However, worship is not primarily about us or what we receive from it. Worship is about our love for God and what pleases Him. If we love God, we should desire to do what He says (1 John 5:3).

Worship also flows as a response to the Lord’s goodness. He doesn’t have to be, but God is gracious and merciful towards us. One reason we pray before meals is the simple prompt the food provides; if not for God, we would lack even the paper plate on which to place a crumb. Every breath is a reason to thank God.

And yet, it's even more simple than that: We worship God because He’s God.

The God of heaven, according to His very essence, is infinitely worthy of glory. We don’t worship God only because He blesses us, because He created the universe, or even because He saved us. We do worship Him for these things, but consider this: God could have decided not to save a single person and He would still be loving, still be good, and still be deserving of praise. His nature alone provides for all this. The very reality that God is God demands worship, a fact multiplied exponentially by the contrasting relationship between sinful man and a holy God.

As an illustration, think about storybooks and movies that feature kings. How do the common people—the peasants—usually react to the king's presence? Don't they throw themselves down on their faces? The inconvenience, discomfort, and outright dirtiness of prostration are of no concern. Meanwhile, the king parades by in elegance, dressed in the brightest linens and flanked by a throng of handsome knights. The distinction between royalty and ordinary is considerable. The mere presence of the king requires reverence. And with God, this illustration reaches cosmic heights. His existence compels our worship.

How we worship
Jesus says in John 4:24, that those who worship God must worship, “in spirit and in truth.” Here, spirit means our inner-being, our hearts. We are to worship God with all that we are, our whole selves. If our worship is not heartfelt, it is wrong.

Worship must also be, “in truth,” meaning anchored in God’s Word. Worship isn’t a free-for-all, and though many try to make worship about us and how we feel, it simply isn’t true. Worship is about God and who He is. And if God is the one who commands it, it makes sense we follow His design. But to know what that is, we must go to His Word.

We often find worshipers in the Bible responding to God’s blessing. After being protected from their enemies, provided with food, or even given a fresh sense of God’s revelation, the people would break out the best wine, so to speak, to worship God with heartfelt praise. The accounts in the Old Testament are staggering. Can you imagine sacrificing 5,000 goats to God? But it wasn’t the size of the sacrifice, and it isn’t the volume of our singing that matters—it’s our hearts. Remember, both Cain and Abel offered a sacrifice, but God rejected Cain’s because his heart was wicked.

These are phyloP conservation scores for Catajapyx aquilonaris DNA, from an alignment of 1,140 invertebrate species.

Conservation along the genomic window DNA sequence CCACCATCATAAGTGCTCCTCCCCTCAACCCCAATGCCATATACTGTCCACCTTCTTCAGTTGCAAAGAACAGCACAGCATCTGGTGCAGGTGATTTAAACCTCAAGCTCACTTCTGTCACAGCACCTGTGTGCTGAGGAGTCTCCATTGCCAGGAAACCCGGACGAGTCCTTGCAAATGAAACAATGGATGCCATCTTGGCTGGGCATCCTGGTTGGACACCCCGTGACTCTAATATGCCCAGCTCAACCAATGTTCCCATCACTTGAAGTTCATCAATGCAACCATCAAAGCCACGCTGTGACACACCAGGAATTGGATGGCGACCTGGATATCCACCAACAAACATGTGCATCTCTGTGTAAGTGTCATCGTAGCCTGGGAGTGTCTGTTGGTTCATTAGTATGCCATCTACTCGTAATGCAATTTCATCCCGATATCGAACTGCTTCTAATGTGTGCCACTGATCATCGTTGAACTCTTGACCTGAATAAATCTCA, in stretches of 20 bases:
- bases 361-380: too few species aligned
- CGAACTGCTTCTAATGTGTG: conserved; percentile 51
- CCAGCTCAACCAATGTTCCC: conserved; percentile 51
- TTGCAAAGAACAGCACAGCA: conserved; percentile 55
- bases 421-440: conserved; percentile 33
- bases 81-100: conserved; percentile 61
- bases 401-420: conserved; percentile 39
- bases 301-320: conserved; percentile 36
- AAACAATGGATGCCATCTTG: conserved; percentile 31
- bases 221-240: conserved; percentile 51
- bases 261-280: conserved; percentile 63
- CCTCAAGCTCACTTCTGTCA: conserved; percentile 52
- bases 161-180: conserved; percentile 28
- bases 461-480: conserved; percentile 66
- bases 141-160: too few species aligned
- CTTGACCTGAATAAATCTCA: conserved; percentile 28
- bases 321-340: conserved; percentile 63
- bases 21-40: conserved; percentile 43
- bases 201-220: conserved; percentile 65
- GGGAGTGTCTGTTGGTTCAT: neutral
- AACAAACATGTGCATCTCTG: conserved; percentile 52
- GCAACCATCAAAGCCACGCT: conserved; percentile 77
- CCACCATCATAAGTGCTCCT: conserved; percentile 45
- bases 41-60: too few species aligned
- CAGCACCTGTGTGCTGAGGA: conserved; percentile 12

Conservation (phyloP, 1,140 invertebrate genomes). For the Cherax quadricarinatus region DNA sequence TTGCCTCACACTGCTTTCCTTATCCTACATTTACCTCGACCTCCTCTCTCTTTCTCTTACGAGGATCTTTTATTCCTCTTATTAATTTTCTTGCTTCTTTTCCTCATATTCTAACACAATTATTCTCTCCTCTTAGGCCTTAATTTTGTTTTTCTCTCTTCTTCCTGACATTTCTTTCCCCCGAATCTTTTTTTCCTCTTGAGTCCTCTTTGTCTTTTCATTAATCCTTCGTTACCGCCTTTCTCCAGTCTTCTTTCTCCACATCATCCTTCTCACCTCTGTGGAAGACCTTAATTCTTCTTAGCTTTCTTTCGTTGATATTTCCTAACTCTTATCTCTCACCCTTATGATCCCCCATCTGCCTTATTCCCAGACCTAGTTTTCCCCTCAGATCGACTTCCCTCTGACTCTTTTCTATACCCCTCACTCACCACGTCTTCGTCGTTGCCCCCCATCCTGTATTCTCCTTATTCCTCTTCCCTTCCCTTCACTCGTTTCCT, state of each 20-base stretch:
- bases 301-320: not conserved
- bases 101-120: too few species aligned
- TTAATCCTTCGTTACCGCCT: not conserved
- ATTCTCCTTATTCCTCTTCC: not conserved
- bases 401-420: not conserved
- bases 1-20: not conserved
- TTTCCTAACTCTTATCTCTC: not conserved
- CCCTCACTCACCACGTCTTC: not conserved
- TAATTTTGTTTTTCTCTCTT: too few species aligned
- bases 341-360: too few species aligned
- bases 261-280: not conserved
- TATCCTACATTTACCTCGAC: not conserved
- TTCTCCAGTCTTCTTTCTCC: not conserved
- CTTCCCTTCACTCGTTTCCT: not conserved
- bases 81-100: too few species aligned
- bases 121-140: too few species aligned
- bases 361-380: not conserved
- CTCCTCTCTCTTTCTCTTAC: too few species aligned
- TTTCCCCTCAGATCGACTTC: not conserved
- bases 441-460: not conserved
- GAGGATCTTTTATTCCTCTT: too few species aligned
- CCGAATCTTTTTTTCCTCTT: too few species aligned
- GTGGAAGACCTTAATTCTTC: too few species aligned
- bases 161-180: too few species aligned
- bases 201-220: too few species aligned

Throughout God’s Word, including February's passage in Deuteronomy 11:1-13, God describes His design for our lives. Similarly, all of His Word answers the question, “Who is God?” We cannot plead ignorance. Scripture does not leave us the option of worshiping a god of our own making. If we are to worship in spirit and truth, we must be attentive to God’s teachings. Only then can we know what pleases Him.

One long-lost titan of the faith (he’s been dead for over 450 years), once said:

This is, indeed, the proper business of the whole life in which men should daily exercise themselves: to consider the infinite goodness, justice, power and wisdom of God, in this magnificent theatre of God.
— John Calvin

In English, Calvin describes worship as being more than simply the first and last fifteen minutes of the church service, singing KLOVE in the car, or anything else. It is our lifelong habit of allowing the goodness and majesty of our Creator to permeate our beings and lead us to praise, all while basking in the glory of His creation. As full-time Christians, we shouldn’t have a worship switch we flip when we want to please God. Though many of us do, myself included, the hope is that we would grow together in offering ourselves in living worship.

We have many good reasons to worship God, to obey Him, and to give Him thanks. He gave us everything we enjoy, including life, our families, and our friends. And He gives us everything we need, including the life of His own Son that we might live forever with Him. The reasons to thank God are limitless. However, we must always remember that our worship is not contingent on receiving anything from God. We worship God because of who He is, and He is holy.
Posted in